New money influx poses big challenge in reinsurance market – and companies must adapt to structural change, says Fitch Ratings, By James Brewer
Reinsurers are coming under pressure from competitive forms of capital entering their market, at a time when the overall pricing environment has weakened.
The spotlight turned on the role of alternative capital, as Fitch Ratings unveiled in London its latest market reports, ahead of the annual reinsurance industry Rendez-Vous in Monte Carlo, which in 2014 takes place from September 13-18.
The capital incursion forms a backdrop too for another major insurance event, the annual meeting, from September 22-24 in Hong Kong, of the International Union of Marine Insurance. Marine and energy often provide slim or negative margins forunderwriters.
By premium volume, the world’s leading reinsurers include Munich Re, Berkshire Hathaway, the Lloyd’s market, Swiss Re, Hanover Re and SCOR. In the medium-sized group are many Bermuda-based and US-associated reinsurers.
As a whole, the reinsurance sector has to contend with the growth of alternative capital, including catastrophe bonds, collateralised reinsurers and industry loss warranties, at a time when it has seen primary insurers modify and sometimes reduce their reinsurance purchasing.
The advent of hedge fund and pension fund money represents a structural change to which reinsurers need to adapt, emphasised the reports by Fitch entitled 2015: Global Reinsurance, and Global Reinsurance’s Shifting Landscape. The emergence of such models “will be an enduring credit negative to traditional reinsurers’ ratings, ” Fitch said.
Exemplifying developments is the recent creation of a Bermuda-based multiline reinsurer named Watford Re, capitalised at $1.13bn and closely linked with Arch group. With lines in property, US casualty, marine and offshore energy and other fields, it is seen as commanding a pricing advantage because its hybrid structure leverages the input of Highbridge Capital Management, an alternative asset management subsidiary of JP Morgan.
Fitch said it was too soon to judge if a vehicle like Watford Re would gain real traction, but some traditional reinsurers might defend their market share from a potential new wave of hedge-fund backed casualty outfits by cutting back on pricing.
The volume of capacity that can be classified as alternative has jumped from 8% of the global property catastrophe reinsurance limit five years ago, to 15% at year-end 2013. Among other trends, in 2014 a record level of issuance of catastrophe bonds is likely.
Recently reported financial results present a solid financial picture across global reinsurance, and are supporting a stable ratings outlook for the 29 reinsurers tracked by the agency, but there could be difficulties ahead.
Martyn Street, a senior director of Fitch, warned that the growth of alternative capital is viewed as a credit negative for the ratings of traditional reinsurers, because a significant portion of new funding is expected to remain permanent. Fitch viewed the current soft market as not just a normal cycle but a sign of a structural change. While ratings for most reinsurers are expected to be unchanged, certain mono-line companies with high exposure to property catastrophe could be downgraded or have their outlook revised to negative.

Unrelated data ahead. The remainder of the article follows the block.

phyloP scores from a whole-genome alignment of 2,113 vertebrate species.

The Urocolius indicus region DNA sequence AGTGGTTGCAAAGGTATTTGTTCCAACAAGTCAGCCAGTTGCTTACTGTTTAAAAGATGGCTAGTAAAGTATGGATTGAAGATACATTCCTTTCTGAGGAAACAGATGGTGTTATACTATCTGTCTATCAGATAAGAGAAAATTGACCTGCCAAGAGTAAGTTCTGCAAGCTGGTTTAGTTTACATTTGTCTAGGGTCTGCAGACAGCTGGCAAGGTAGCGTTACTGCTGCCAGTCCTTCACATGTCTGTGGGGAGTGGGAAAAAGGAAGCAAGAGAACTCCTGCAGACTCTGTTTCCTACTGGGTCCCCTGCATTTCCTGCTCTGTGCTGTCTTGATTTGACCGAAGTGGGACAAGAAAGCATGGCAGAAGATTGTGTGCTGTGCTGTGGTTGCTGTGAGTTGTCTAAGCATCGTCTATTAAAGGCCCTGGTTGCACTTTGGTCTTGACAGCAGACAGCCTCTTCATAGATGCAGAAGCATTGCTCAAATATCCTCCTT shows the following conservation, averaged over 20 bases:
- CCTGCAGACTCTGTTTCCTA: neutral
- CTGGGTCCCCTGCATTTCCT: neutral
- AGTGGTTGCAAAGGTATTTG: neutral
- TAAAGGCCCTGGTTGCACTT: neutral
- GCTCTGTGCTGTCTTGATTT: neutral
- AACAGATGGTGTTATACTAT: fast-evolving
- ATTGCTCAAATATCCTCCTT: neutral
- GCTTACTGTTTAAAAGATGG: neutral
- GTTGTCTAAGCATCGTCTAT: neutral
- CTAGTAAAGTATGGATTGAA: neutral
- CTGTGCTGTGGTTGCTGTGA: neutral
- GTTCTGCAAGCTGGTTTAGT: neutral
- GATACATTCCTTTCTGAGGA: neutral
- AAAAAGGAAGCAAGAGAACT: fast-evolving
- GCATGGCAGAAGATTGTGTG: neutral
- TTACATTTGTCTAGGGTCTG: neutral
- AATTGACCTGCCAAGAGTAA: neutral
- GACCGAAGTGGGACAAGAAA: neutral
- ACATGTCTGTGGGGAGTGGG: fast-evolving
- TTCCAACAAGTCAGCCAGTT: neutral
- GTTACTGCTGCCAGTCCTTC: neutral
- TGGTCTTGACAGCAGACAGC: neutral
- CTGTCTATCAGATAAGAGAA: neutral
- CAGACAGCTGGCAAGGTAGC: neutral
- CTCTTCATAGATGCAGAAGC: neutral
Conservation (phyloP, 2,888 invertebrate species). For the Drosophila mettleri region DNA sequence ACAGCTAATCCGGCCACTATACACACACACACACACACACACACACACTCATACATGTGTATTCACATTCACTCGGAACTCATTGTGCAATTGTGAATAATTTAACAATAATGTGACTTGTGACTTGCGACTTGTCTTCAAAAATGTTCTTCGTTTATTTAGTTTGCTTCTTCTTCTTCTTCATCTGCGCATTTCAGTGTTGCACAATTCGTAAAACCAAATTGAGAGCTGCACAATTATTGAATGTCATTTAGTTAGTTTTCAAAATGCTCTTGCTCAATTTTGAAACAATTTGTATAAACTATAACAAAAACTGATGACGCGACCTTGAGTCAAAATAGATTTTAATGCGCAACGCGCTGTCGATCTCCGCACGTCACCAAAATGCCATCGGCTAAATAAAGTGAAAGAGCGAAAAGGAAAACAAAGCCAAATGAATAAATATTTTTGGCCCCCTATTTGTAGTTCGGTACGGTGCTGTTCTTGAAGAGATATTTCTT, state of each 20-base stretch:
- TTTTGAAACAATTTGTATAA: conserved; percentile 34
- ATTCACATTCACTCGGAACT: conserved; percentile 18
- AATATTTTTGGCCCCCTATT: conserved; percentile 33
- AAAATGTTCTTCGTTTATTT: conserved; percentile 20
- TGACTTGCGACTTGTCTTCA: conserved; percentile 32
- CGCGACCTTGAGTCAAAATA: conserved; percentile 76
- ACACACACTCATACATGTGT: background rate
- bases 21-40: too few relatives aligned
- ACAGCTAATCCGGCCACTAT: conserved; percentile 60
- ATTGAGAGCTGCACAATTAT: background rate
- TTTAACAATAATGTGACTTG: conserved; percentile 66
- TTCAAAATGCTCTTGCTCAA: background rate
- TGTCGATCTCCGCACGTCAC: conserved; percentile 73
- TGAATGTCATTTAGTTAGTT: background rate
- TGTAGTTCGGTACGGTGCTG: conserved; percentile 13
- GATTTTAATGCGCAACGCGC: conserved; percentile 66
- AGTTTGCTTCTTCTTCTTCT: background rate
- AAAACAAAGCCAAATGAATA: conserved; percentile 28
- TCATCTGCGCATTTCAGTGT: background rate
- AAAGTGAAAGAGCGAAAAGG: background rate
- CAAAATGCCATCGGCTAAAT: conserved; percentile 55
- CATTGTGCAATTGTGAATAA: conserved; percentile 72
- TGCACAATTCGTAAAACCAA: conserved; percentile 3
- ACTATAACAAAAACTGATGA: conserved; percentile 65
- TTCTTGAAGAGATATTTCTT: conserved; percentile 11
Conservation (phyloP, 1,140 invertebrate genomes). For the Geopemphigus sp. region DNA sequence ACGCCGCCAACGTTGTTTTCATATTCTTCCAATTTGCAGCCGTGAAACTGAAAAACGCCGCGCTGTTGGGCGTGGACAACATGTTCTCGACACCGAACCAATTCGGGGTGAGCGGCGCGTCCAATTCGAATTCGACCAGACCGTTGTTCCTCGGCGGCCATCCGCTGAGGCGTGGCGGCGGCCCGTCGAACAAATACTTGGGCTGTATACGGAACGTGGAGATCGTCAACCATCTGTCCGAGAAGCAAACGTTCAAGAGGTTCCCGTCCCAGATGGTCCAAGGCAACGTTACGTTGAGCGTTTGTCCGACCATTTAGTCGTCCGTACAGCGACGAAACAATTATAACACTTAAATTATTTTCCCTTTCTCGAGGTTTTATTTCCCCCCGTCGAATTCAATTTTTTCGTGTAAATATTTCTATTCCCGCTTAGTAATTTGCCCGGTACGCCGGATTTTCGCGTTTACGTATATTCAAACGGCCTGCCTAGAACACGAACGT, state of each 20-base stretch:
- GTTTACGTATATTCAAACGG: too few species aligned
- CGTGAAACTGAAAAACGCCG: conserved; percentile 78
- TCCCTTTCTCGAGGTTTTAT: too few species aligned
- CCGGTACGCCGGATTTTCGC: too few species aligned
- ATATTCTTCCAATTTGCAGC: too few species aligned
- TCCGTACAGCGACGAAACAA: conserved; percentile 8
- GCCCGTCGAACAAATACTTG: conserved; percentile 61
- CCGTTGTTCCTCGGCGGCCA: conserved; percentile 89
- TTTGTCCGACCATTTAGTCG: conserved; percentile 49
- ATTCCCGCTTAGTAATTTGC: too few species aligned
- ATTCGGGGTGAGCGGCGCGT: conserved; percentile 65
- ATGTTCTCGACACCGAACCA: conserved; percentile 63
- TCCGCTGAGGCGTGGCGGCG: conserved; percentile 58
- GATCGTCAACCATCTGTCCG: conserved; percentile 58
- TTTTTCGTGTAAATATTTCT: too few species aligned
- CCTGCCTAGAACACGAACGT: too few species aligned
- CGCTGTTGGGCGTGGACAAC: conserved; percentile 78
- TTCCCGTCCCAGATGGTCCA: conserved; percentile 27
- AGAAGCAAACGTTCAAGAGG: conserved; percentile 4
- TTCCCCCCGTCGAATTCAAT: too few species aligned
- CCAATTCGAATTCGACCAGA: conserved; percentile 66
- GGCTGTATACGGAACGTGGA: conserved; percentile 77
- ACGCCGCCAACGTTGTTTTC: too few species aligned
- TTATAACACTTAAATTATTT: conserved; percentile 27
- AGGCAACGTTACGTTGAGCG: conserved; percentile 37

On fundamentals, the sector outlook is in the Fitch view negative, because of intense market competition and sluggish demand from cedents. Price falls and weakening terms and conditions which have in particular hit the US property catastrophe market look set to spread to more classes in 2015. “If we continue with a low level of loss activity, then prices will continue to fall, ” said Mr Street.
Global industry catastrophe losses in 2013 and those forecast for 2014 are well below those of a supposed ‘normal’ year, when the figure might be $35bn, of which 30% would be borne by reinsurers and the remainder by primary carriers. Based on the 29 reinsurers covered by Fitch, their forecast 2014 catastrophe loss figure would be just over $7bn, following a total of $3.5bn in 2013.
Weaker results from many reinsurers partially reflect an increase in non-catastrophe property losses. Traditional reinsurers have been induced by falling premium rates to move away from the property catastrophe business, which historically has the highest margins. US property catastrophe prices were hit by a ‘perfect storm’ of a cyclical soft market following a reduction in losses in the Gulf of Mexico and southern states, and build-up of underwriting capacity and alternative capital competition. Experts have predicted average to below-average Atlantic hurricane frequency this season.
“The growth of alternative capital represents a structural change to which reinsurers will be forced to adapt, ” insisted Fitch.
Fitch has meanwhile launched its Prism Factor-Based Capital Model for assessing the capital strength of insurance companies in Europe, the Middle East and Africa. Chris Waterman, Fitch managing director, said the model enables Fitch to bring insurers writing business under varying accounting standards in different regions into a single framework and to develop a comparable capital score for use in the rating process.
Following feedback from the market on a draft model published in October 2013, Fitch has maintained the device as a simple, Excel spreadsheet-based model in preference to building a more complex, computationally intensive model. Its purpose is to support Fitch’s rating analysis, and it is designed to reflect the agency’s views on risk. In due course it is expected to be extended, in relation to businesses in Asia and Latin America.